I and my wife got up by 5:30 AM as we had to leave for Tsomgo Lake by 7:30 AM. At that time we did not know what a wonderful and long day it was going to be! We started to get ready and pack our bags for the journey before waking up Srishti. Suddenly there was a banging on the door. I knew it had to be my mother since she thinks we can never get up early by ourselves. I was partly right since it was my mother, but she was banging on the door because she wanted to show us something. She asked us to go out of the backdoor of the hotel. So we did and we landed on a wide open rooftop of God knows what. Then as we raised our head, we were stunned. It was a gorgeous and huge silver pyramid over wide green velvet – the grand KANCHENJUNGA, at last. My wife wanted to go out to the taxi stand immediately since the agent at the Sunflower Tours and Travels had told that one can have a very good view of Kanchenjunga from the sidewalk next to the taxi stand and in front of their office. So, off we went putting my mother in charge of Srishti who was still sleeping. Below are some pictures of our Quick Mission Kanchenjunga.

Church road – from hotel to the taxi stand – G2

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My wife with Kanchenjunga in the background – G3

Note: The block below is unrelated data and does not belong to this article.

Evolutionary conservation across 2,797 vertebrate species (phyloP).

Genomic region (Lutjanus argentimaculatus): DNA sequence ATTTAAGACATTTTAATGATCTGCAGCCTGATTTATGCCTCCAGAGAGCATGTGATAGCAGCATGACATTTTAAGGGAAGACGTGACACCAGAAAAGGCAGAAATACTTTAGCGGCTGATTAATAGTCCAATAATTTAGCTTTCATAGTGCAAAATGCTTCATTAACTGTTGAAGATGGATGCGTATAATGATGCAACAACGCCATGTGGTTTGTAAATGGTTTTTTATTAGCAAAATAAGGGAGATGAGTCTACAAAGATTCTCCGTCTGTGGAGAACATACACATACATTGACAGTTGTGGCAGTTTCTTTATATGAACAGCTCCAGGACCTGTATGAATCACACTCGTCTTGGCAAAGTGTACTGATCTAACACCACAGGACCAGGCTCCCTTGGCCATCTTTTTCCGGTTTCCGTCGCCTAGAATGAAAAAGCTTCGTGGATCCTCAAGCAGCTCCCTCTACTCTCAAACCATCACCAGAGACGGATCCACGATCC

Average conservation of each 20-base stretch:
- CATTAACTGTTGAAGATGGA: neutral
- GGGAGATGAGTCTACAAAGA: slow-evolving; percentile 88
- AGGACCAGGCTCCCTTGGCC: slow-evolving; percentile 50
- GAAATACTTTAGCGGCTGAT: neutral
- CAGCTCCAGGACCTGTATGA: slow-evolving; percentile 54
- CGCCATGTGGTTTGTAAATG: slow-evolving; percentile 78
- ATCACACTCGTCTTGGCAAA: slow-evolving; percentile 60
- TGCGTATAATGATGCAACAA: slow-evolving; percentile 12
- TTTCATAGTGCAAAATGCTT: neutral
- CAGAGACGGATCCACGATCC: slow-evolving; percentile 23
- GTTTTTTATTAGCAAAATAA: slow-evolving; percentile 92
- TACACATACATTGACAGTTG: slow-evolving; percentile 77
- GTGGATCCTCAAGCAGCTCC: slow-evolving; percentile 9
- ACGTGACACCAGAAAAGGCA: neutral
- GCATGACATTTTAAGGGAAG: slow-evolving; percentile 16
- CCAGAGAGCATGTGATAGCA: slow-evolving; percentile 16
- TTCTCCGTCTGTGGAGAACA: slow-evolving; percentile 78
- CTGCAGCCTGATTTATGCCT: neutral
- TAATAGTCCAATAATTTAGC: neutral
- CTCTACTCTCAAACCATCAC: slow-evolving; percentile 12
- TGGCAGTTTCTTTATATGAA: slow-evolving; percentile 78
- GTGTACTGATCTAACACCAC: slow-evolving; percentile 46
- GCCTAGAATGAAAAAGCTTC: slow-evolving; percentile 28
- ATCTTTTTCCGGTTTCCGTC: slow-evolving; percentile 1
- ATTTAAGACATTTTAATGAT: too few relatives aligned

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Closer view of Kanchenjunga – G4

Storme through the Hills: Kolkata to Darjeeling & Gangtok-g4.jpg

Now I think you can touch and feel – G5

Storme through the Hills: Kolkata to Darjeeling & Gangtok-g5.jpg


Then we came back to the hotel and relieved my mother of the babysitting duty. All of us got ready by 7AM but the kitchen staff of the hotel informed us that breakfast would not be ready before 7:30AM. I got a call from a driver from the travel agency at 7:30AM sharp saying that he is waiting at the gate of our hotel. I requested him to wait for a few minutes since we had just started with our breakfast. He requested us to be ready within 10 minutes since it would be a very long day for us otherwise because of the local traffic rules. We were heading out of the city in his Sumo by 7:45AM. He managed to escape the city before 8AM which is when some of the roads of the city become one way. He stopped at a petrol pump for fuelling and asked me to pay the rest Rs 2000 to him. So I did.

We were so surprised when we saw the driver, S. P. Bhutia (Sonam Palsing Bhutia), for the first time. He did not look like a taxi driver from any angle. Rather he looked like a college going kid from a very well to do family in his blue t-shirt and jeans. He was very interesting to talk to as well. Later we found out that he belonged to a poor family, was a graduate, was 32 years old and used to be a teacher. But the money that he used to make from his teaching job was not enough even to feed himself. On top of that, he was posted in a very remote and interior location without any eatery and it was very difficult to get the students to attend school. So, he had quit the noble profession and was making good money with his investment in the black Sumo we were travelling in.

The next stop was a police checkpoint after crossing the city border. There he went into the office to get the permit stamped. We took this opportunity to click a few pictures.

Srishti with mamma outside the police checkpoint – G6